Alba and Viviana grew up together along the banks of the Río Yanuncay, west of Cuenca. Their meager casas were separated by five minutes of steep and broken path that passed near the river. Lives were simple yet difficult with hard work and long hours filling the days of all people, even children, in the area. Neither family had the where-with-all to own a string of dairy cows, much less a herd. Means for income was mostly relegated to coaxing cabbages and carrots from small plots of rocky soil adjacent to the families’ homes. Those harvests were then transported into Cuenca by whatever means available and sold on the streets or in local mercados.
As the years passed and both Alba and Viviana matured quickly. They were both married and with first children in their mid-teens. This was the nature of life in El Campo. Their husbands found what work they could as Alba and Viviana harvested vegetables and carried them to the market for sale. With babies at their breasts and baskets on their backs, they trudged up the steep path they had played on as young girls only a few years earlier. Every morning was the same, they gathered along Via-Soldados to catch the green bus into the city, deeply bent under their burdens.
Soon enough, the young sons and daughters of Alba and Viviana were helping with planting, harvesting and cooking. There wasn’t any responsibility unknown to these children. The children attended school a little more than half the time, which was far more education than Alba and Viviana had received. The children soon blossomed into young men and women and took their own mates. After all this time, Alba and Viviana still made their way to Mercado Feria Libre every morning. In the late afternoons, with baskets hopefully more empty than full, they boarded the bus in the city paying 25 cents for the long ride home. Past San Joquin and high into the Yanuncay Valley they rode home where more work waited for them.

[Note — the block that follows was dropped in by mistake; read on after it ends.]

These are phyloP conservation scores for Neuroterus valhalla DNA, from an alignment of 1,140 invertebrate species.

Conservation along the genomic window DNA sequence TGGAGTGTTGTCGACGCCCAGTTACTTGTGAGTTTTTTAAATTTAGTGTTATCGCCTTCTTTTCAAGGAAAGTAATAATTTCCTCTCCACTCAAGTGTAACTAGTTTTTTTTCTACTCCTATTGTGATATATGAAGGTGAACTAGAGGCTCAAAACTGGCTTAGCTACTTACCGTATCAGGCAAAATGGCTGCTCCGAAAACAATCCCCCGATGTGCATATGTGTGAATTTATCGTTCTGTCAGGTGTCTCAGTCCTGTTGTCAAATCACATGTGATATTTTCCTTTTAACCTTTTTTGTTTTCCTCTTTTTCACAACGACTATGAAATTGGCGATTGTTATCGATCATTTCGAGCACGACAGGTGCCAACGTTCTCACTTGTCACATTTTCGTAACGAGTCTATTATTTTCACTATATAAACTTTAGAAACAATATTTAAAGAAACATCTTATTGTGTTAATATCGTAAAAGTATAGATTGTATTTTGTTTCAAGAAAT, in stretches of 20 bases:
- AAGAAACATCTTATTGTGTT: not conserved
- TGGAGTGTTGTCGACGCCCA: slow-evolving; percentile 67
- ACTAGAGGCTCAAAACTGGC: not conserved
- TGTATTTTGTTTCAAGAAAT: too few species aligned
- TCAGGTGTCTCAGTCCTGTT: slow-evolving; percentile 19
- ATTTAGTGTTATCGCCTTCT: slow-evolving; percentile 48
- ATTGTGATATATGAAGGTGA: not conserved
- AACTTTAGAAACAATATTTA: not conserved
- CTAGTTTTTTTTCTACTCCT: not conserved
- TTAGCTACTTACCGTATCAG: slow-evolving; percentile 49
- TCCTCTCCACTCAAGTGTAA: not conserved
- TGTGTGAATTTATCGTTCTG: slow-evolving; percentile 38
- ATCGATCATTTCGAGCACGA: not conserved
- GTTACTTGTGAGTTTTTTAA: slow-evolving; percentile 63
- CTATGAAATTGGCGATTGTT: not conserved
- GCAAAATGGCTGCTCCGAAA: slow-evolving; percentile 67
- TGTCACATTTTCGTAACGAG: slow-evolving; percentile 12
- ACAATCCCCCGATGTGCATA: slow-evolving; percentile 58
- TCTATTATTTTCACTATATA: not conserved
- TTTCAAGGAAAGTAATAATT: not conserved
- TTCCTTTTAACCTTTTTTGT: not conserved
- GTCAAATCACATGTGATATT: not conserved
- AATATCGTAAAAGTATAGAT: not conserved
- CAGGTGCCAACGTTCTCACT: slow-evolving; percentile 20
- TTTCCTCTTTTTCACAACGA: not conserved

After signaling the driver to stop by the row of eucalyptus that lined that part of the road, they gathered their belongings from under the bus and began their trek home by first crossing the Río Yanuncay. The covered bridge they used had been rebuilt on several occasions. During the last hundred years, tumultuous spring flood waters had torn it from it’s footings a dozen times. After crossing the splintered and warped wooden planks, they would then be greeted with friendly ground thumping tail wags by two dirty white dogs of their tiny barrio. It was on one of these afternoons that Alba, Viviana and I chanced to meet.
I was watching from a small patch of shade adjacent to the hard-packed dirt road. They had just finished their encounter with the two dogs and were nearing the path that would take them along the river and to their respective homes. Alba was bent over, her black shawl being used to keep her heavy basket in place. She had only a view of the ground and, as she swayed under load, her broad brimmed blue hat almost fell from her head. The brightly embroidered hem of Viviana’s traditional skirt sashayed to and fro as she tightly gripped her shouldered basket with one hand. The other hand held a small bag of eggs, they were the makings of supper that she had traded some of her vegetables for back at the Mercado. The smell of hot dust and eucalyptus filled the air equally. I stepped onto the road and into their lives with, “Hola, buenas tardes” rolling off my tongue. I didn’t stop Alba and Viviana to chat but joined in walking with them along the road and then, the narrow path. As we walked, Alba and Viviana recounted for me the simple story of their lives.
Please consider Alba and Viviana formally introduced. When you see them about town with their baskets of vegetables, pause a second and say “Hi,” just like I did. You’ll be richly rewarded for the moment of interchange. And, load up on some cabbages and carrots to lighten their load. That’ll help Alba keep her hat on while she’s headed home.